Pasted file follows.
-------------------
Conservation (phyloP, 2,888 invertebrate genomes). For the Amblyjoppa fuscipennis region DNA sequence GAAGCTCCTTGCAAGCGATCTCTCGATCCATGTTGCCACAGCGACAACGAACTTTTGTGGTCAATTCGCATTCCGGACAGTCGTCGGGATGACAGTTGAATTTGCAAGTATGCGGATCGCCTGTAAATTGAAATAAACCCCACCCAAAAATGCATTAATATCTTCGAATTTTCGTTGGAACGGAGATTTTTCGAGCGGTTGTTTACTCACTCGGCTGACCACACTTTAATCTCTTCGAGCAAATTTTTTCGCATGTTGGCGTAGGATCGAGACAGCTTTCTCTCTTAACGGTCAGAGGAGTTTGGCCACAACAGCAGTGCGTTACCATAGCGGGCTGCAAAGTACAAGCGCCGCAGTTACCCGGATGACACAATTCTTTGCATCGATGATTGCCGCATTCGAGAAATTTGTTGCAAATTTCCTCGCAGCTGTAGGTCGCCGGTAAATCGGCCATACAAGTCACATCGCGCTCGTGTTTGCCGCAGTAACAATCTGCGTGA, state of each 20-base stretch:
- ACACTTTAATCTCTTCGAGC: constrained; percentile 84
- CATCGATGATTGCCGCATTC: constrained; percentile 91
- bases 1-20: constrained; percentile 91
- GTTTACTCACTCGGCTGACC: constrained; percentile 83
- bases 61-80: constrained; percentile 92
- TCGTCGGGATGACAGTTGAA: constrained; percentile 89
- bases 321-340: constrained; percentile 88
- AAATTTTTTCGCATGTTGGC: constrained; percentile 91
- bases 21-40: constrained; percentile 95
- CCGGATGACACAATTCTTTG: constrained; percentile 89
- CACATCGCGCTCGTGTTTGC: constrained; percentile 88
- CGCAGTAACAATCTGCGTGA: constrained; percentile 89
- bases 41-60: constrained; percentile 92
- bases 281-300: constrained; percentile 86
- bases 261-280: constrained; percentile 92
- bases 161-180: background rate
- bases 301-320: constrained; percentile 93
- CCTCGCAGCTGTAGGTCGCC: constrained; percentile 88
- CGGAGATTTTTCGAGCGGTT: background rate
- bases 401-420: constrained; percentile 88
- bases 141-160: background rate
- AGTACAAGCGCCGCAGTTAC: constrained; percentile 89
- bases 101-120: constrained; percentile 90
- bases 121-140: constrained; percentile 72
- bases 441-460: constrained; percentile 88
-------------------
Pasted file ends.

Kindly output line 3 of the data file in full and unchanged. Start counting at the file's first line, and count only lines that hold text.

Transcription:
- CATCGATGATTGCCGCATTC: constrained; percentile 91